A fitting farewell to running legend Dr Ron Hill MBE

Ron at a special ceremony in 2019 in which he was made a Freeman of the Borough of Tameside.

The funeral of Olympic running legend and Tour of Tameside founder Dr Ron Hill MBE will take place on Friday 11 June.

The sad news of Ron’s passing, at the age of 82 following ill health, was announced on May 23 by his sportswear company.  

To give everyone a chance to say goodbye to Ron and pay tribute to his achievements, residents are invited to line the cortege route while respecting social distancing guidelines. 

The cortege will start from Ron’s home on Joel Lane in Gee Cross at 2.50pm, although people are kindly asked not to congregate there to avoid congestion.  

Along the route the hearse will stop at Dukinfield Town Hall, where civic dignitaries will be present, at 3.35pm for around 10 minutes. In December 2019, Ron was named a Freeman of the Borough of Tameside at a special ceremony at the town hall. 

There will be a minute's silence at 3.45pm and the Civic Mayor of Tameside, Councillor Janet Cooper, is inviting Tameside residents to take part. 

The Civic Mayor said: “Ron Hill brought great credit to Tameside, where he lived for more than 50 years. It was in recognition of this fact that he was invested as a freeman of the borough in December, 2019.

“I’m sure residents would wish to join me in paying their respects to this most remarkable man when I take part in the minute’s silence in his memory. If you want to, please join in, and in any way you see fit, but please remember to observe safety rules.”

The cortege will then proceed to Dukinfield Crematorium for 4pm.  

The route the hearse will take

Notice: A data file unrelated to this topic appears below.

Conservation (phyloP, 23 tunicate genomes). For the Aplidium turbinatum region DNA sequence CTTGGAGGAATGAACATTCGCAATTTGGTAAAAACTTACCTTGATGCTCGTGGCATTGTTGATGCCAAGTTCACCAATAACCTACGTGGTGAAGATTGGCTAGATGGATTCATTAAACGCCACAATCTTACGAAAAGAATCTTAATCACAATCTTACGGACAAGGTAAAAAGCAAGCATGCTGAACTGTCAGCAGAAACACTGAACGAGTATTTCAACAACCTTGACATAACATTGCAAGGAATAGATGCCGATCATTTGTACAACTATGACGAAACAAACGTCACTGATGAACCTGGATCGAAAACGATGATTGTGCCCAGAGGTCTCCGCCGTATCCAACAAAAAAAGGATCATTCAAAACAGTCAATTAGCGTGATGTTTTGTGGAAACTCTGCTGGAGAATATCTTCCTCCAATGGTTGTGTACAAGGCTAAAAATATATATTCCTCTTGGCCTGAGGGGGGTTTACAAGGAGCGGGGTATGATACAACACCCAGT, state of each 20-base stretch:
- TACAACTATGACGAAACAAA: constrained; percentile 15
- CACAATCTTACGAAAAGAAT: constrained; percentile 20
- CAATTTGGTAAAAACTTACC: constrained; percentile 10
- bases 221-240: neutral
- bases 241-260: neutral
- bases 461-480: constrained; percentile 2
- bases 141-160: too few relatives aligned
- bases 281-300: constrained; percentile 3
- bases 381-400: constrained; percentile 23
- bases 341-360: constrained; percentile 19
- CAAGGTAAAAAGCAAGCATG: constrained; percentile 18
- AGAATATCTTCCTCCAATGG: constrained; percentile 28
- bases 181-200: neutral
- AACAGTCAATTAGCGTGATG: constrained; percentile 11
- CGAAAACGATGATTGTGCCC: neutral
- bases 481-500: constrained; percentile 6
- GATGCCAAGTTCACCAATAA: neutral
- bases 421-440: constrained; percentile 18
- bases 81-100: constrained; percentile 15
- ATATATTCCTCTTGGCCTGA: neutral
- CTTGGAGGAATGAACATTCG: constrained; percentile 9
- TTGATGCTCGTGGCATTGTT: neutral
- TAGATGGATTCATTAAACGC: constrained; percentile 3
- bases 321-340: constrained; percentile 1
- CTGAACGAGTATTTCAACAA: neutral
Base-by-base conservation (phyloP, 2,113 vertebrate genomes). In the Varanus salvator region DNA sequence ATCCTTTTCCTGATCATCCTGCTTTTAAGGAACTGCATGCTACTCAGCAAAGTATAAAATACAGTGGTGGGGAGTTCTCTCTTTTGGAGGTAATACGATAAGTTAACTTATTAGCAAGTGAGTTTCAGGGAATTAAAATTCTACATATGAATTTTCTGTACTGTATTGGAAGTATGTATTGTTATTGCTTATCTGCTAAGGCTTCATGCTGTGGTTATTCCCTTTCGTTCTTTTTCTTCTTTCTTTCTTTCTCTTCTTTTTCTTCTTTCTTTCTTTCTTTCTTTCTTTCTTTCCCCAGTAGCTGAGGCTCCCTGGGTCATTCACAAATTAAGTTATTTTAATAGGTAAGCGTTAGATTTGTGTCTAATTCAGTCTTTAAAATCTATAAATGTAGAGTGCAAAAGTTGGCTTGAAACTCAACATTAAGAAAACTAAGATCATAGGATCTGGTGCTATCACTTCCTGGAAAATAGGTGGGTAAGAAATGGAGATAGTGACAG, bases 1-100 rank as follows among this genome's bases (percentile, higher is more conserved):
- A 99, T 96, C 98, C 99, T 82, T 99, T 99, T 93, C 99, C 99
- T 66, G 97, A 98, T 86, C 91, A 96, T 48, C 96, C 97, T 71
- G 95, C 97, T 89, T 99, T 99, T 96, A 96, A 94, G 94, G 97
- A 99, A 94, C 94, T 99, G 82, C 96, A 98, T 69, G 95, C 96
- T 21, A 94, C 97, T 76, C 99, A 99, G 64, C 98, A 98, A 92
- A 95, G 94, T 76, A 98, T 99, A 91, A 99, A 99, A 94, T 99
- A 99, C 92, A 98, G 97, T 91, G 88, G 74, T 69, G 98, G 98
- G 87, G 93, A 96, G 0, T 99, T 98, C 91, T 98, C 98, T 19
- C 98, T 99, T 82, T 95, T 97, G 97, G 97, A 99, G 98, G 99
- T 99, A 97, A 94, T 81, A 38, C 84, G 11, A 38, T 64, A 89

As per current coronavirus restrictions, only 20 people will be allowed at the crematorium.  

The family request no flowers but instead donations to charities connected with research into Alzheimer’s or dementia. 

Ron broke world records at four different distances and represented Great Britain in the marathon at three Olympics - Tokyo in 1964, Mexico in 1968 and Munich in 1972. 

He also won gold at the European Championships and Commonwealth Games, as well as winning many of the world’s leading marathons. 

By the age of 70, Ron had accomplished the ambition of racing in more than 100 countries.  

In another incredible achievement, Ron also ran every day for 52 years and 39 days between 1964 and 2017 – a record in itself – only stopping at the age of 78.  

In 1981, he launched the unique Tour of Tameside, which comprised a double marathon run within the space of a week, with each of the stages being over different terrain.  

The event ran until 2000 and was relaunched in a modified format in 2015. After being cancelled due to Covid last year, it will return for its 40th anniversary this year.

Ron leaves his wife, two sons and a grandaughter.

The family would like to thank everyone for all of the wonderful messages of support they have received following Ron’s passing.

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